background image 16

Sheridan’s 18th century play, The Rivals, featured a hilarious character called Mrs Malaprop, who was apt to drop a verbal clanger whenever she opened her mouth. That’s where we get the word malapropism from, though its real origin is in the French phrase mal à propos, meaning inopportune or not to the purpose.

When someone uses a malapropism, it’s because:

  • they’ve used a word that was not what they intended, given the context
  • the word used sounds similar to the one intended
  • the word used actually means something different (in other words, it’s not a made up word)

Malapropisms are often the same part of speech, begin or end in the same way or have the same rhythm when spoken.

Here are a few malapropisms. Feel free to add a few of your own in the comments thread.

From The Rivals

  • “He’s as headstrong as an allegory on the banks of the Nile.” (alligator)
  • “He is the very pineapple of politeness.” (pinnacle)
  • “I am sorry to say, Sir Anthony, that my affluence over my niece is very small.” (influence)
  • “I thought she had persisted from corresponding with him;” (desisted)
  • “Make no delusions to the past.” (allusions)

From The Other Pages

  • Damp weather is very hard on the sciences. (sinuses)
  • Having one wife is called monotony. (monogamy)
  • A rolling stone gathers no moths. (moss)

Stop making those embarrassing mistakes! Subscribe to Daily Writing Tips today!

You will improve your English in only 5 minutes per day, guaranteed!

Each newsletter contains a writing tip, word of the day, and exercise!

You'll also get three bonus ebooks completely free!

14 thoughts on “Malapropisms”

  1. If you’re giving grammar lessons, you might want to learn some yourself. You should know that ‘they’ refers to MORE THAN ONE PERSON, and the correct statement above should read “he’s used a word that was not what they intended, given the context,” rather than “they’ve.” Spare us.

  2. Whoops, I mean “he’s used a word that was not what HE intended, given the context.”

    You’ve just made too many mistakes to correct them all in one sitting, I suppose.

  3. Jon, as much as I don’t like it, “they” has become the “pc” nongender identifier over the last few years. Personally “they” rubs me the wrong way. But I’d never be rude enough to post what you did here; rather, perhaps a private email may have been the proper route to take.

  4. I do find it strange how people get so aggressive when posting comments online – especially about grammar 😉

    Jon, ‘they’ has always been used for the 3rd person singular when the sex of the person referred to is unknown – Though it may be used more in these pc times, I’m pretty sure I remember my Latin teacher suggesting it came from that language, so hardly a modern phenomena!

    This is a really great site, which provides clear explanations of some complex grammar issues for free. Jon, you should really check your facts before posting confrontational comments!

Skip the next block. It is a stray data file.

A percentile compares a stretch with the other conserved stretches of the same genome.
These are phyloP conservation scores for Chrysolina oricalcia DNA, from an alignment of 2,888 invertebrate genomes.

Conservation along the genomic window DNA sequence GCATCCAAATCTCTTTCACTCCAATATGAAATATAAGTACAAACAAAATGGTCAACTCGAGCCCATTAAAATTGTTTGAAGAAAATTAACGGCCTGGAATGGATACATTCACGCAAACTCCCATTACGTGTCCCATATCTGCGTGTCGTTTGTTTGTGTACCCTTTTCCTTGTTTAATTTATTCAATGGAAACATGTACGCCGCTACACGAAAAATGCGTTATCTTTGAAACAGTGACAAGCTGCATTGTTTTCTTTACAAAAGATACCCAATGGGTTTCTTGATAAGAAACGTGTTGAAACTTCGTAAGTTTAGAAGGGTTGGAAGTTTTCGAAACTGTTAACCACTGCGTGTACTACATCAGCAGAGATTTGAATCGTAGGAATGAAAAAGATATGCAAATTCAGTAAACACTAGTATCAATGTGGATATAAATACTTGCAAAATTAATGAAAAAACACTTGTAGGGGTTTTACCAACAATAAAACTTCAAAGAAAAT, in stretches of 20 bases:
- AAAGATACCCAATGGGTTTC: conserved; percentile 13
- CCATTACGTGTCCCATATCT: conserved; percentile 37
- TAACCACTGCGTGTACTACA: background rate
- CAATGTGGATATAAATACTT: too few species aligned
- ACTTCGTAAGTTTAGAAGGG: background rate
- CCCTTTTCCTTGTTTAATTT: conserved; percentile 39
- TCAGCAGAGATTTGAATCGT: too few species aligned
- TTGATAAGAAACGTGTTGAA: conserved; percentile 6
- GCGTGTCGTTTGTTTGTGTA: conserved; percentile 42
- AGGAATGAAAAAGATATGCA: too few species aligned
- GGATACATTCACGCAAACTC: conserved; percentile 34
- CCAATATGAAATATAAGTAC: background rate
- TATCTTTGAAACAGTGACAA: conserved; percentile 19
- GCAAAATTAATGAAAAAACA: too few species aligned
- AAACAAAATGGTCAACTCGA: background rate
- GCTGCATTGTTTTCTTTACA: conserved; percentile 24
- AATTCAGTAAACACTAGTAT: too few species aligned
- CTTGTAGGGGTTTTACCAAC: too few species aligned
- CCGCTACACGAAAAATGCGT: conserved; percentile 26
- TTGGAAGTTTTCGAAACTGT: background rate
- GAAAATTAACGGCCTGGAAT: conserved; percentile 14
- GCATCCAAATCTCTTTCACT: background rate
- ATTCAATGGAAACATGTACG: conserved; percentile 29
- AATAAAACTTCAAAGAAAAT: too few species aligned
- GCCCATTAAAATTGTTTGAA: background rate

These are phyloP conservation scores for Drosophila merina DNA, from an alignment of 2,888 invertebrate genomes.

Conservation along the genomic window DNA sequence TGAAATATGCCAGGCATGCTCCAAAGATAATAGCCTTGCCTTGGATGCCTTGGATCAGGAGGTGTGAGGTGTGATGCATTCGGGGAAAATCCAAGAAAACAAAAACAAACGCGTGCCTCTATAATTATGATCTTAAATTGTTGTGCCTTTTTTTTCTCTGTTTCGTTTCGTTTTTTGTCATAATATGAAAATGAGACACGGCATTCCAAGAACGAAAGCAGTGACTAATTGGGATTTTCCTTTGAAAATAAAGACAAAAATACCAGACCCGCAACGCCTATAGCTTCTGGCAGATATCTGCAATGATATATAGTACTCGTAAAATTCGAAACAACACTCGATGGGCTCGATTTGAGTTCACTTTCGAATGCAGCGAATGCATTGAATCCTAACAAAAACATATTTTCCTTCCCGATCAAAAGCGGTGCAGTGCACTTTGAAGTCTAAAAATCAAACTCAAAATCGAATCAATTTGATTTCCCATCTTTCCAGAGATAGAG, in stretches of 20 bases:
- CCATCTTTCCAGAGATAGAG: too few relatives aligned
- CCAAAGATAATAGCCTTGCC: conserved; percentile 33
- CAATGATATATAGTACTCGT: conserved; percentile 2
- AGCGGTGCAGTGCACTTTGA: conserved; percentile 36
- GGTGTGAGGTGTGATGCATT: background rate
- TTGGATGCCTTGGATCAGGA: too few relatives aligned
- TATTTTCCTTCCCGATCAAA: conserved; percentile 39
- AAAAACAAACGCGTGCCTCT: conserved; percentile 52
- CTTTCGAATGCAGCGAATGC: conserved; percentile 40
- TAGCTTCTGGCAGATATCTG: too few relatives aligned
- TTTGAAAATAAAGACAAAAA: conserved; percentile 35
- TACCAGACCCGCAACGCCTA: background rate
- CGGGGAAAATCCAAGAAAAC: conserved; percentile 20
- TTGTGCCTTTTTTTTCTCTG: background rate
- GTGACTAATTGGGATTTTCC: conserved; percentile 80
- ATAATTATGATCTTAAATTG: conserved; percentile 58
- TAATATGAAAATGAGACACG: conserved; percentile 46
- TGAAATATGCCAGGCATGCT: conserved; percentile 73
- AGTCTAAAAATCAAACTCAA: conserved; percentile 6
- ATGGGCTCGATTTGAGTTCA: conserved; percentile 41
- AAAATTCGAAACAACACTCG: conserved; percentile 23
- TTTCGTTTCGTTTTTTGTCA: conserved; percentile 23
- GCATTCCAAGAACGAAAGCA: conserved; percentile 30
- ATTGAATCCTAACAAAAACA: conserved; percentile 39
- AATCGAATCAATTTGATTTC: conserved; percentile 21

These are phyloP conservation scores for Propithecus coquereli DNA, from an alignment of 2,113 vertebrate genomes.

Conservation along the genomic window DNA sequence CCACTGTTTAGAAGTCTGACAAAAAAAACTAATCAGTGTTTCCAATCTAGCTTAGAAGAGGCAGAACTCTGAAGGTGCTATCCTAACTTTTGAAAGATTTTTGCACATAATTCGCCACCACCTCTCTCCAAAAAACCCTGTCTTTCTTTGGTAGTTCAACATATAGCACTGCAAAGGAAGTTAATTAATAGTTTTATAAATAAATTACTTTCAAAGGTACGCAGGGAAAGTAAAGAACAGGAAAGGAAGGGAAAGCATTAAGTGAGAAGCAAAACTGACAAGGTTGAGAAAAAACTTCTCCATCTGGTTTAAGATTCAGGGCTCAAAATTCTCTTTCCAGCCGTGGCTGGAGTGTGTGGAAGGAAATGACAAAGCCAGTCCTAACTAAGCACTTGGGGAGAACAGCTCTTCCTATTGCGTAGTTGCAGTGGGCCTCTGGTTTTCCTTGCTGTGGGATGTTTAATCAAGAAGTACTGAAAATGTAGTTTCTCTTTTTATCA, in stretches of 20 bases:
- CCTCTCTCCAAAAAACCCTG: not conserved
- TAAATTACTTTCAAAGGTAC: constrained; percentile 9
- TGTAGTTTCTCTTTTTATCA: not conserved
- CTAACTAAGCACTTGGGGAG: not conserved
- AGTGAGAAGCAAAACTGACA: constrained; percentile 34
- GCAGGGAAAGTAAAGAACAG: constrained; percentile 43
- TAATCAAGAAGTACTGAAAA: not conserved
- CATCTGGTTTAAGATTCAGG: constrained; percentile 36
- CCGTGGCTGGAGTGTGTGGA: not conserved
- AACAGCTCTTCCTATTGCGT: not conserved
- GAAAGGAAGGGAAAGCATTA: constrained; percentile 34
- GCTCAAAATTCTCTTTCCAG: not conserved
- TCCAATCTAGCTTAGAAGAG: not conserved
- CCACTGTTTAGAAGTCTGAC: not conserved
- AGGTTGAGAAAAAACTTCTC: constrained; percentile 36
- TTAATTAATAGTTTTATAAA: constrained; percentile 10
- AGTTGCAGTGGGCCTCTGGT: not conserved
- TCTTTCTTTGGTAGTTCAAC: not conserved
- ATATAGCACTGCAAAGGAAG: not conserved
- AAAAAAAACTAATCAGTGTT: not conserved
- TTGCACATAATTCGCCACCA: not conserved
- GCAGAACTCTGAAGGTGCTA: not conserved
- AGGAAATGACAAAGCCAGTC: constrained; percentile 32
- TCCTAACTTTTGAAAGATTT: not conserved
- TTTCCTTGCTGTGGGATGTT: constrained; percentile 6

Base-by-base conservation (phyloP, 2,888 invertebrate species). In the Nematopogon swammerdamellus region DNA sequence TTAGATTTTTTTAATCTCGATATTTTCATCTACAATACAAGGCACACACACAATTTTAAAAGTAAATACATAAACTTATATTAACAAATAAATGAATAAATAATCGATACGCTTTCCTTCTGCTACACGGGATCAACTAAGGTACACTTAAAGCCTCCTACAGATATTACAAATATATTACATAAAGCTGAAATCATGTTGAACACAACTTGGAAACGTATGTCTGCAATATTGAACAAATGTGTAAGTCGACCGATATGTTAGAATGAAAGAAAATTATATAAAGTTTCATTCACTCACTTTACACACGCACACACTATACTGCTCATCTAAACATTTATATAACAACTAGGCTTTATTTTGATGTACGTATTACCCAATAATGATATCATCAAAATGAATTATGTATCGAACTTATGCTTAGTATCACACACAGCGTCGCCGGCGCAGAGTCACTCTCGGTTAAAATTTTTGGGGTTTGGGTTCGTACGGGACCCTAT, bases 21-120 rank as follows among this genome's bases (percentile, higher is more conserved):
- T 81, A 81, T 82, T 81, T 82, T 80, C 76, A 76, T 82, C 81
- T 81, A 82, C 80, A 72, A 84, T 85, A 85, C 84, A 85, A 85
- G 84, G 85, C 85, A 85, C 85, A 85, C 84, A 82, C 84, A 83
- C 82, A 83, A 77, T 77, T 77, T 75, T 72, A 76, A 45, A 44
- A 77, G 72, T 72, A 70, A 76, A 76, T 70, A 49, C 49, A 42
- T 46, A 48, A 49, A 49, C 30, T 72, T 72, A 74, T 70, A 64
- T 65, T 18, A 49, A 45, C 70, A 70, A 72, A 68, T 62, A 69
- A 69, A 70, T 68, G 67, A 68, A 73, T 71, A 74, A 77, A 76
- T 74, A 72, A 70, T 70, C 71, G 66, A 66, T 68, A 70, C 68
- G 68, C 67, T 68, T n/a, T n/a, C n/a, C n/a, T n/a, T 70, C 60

5. “This is a really great site, which provides clear explanations of some complex grammar issues for free.”
    should be:
    “This is a really great site that provides clear explanations of some complex grammar issues for free.”

  6. Karl,

    The first sentence uses a non-essential clause, the second an essential clause. Both are grammatically correct but the emphasis does change slightly.

    I possibly prefer your revision but you can’t state which is wrong or right as I’m stating an opinion, so the importance of the sub clause to the first part of the sentence is really up to me.

    Anyway, it really isn’t worth worrying about…

    ‘[P]eople are confused about which and that… This isn’t surprising, as there has been a shift in usage over the past century or so and older guides give different advice from newer ones… If you wish to write naturally, don’t fuss too much about the usage of that versus which. Obsessive correction (sarcastically called a which hunt) is best avoided’ (

  7. Sarah,
    When it comes to using plural pronouns in the place of singular, I choose to side with Jon. I too cringe at this abuse finding it annoying, particularly since I rarely heard it before the feminist movement of the 70’s. The accepted usage before that time was the masculine form of the pronoun when the gender of its antecedent was unknown. This was not a disrespectful usage, but only a way to avoid saying “him or her” or “his or her”. The growth of the use of “they”, “their”, or “them” seems to correspond with the growth of the paranoid fear of offending (later known as “political correctness). By the way, Latin was a dead language even when this old duffer took 4 years of it. I do not recall any example either in the teaching or in the literature where a plural pronoun (or the equivalent verb form) was used to mean a single person of unknown gender. Have you an example?

  8. Sarah,
    p.s. The use of the plural “phenomena” as a singular noun is not necessary as “phenomenon” has no gender.

    p.p.s. I really enjoy this site.

  9. As fans of THE BOWERY BOYS and “Slip” Mahoney, long before we read Sheridan’s THE RIVALS, my high school friends and I came up with our own malapropism: when we were planning to meet for lunch, for after school activities, etc., we would “scrutinize” our watches rather than
    “synchronize” them! We thought we were sooooo clever!

  10. Following up on the Bowery Boys, Ann reminded me, (and made me giggle to myself), of Sach’s line in an episode…..”we can’t go out now guys, it participating out, and we’d get soaked”.

  11. You asked for examples of malapropisms :
    Here is a glorious one in a just-published review of Year 2011
    by the Peasedown St.John Community Association ( Beacon Hall ) :

    ( re Christmas 2011 ) “…..Peasedown Puppets entertained children and adults alike with their music and naivety play” ( nativity )

Leave a Comment